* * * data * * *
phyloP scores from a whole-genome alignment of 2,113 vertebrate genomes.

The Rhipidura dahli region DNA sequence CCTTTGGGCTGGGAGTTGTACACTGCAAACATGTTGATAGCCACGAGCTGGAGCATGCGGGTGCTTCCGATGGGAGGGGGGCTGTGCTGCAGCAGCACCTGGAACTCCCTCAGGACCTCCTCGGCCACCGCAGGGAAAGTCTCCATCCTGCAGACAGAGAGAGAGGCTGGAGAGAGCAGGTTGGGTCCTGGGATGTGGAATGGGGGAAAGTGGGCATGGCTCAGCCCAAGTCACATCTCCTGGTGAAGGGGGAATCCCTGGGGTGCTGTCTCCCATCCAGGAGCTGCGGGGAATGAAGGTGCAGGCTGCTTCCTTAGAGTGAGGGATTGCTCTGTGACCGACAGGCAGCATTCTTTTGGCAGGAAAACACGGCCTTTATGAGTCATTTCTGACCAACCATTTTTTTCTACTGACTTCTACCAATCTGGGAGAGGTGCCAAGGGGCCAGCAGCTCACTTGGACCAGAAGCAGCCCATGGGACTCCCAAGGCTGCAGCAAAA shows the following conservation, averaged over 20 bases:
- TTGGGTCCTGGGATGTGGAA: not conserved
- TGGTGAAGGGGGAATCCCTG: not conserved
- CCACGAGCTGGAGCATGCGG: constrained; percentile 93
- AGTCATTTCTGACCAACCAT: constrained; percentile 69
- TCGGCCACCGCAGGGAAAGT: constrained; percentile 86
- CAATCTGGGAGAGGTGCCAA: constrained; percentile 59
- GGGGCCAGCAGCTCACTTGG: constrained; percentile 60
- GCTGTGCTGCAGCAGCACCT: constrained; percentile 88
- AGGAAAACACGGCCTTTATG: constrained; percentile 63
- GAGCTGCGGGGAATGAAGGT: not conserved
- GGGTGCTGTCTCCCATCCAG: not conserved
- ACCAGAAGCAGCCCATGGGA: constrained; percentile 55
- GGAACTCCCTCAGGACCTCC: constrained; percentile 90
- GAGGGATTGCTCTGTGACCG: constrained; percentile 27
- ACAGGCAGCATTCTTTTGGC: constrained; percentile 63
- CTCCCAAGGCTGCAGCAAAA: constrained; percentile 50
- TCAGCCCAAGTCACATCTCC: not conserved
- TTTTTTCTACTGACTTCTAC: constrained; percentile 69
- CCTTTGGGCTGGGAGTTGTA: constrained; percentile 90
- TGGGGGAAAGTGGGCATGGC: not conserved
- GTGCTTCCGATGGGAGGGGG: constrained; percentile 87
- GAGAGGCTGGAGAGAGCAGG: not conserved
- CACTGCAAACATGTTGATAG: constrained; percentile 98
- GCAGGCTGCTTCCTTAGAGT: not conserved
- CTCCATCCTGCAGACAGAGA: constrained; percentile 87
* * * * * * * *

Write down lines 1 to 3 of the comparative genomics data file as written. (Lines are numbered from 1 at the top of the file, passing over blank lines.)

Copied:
phyloP scores from a whole-genome alignment of 2,113 vertebrate genomes.

The Rhipidura dahli region DNA sequence CCTTTGGGCTGGGAGTTGTACACTGCAAACATGTTGATAGCCACGAGCTGGAGCATGCGGGTGCTTCCGATGGGAGGGGGGCTGTGCTGCAGCAGCACCTGGAACTCCCTCAGGACCTCCTCGGCCACCGCAGGGAAAGTCTCCATCCTGCAGACAGAGAGAGAGGCTGGAGAGAGCAGGTTGGGTCCTGGGATGTGGAATGGGGGAAAGTGGGCATGGCTCAGCCCAAGTCACATCTCCTGGTGAAGGGGGAATCCCTGGGGTGCTGTCTCCCATCCAGGAGCTGCGGGGAATGAAGGTGCAGGCTGCTTCCTTAGAGTGAGGGATTGCTCTGTGACCGACAGGCAGCATTCTTTTGGCAGGAAAACACGGCCTTTATGAGTCATTTCTGACCAACCATTTTTTTCTACTGACTTCTACCAATCTGGGAGAGGTGCCAAGGGGCCAGCAGCTCACTTGGACCAGAAGCAGCCCATGGGACTCCCAAGGCTGCAGCAAAA shows the following conservation, averaged over 20 bases:
- TTGGGTCCTGGGATGTGGAA: not conserved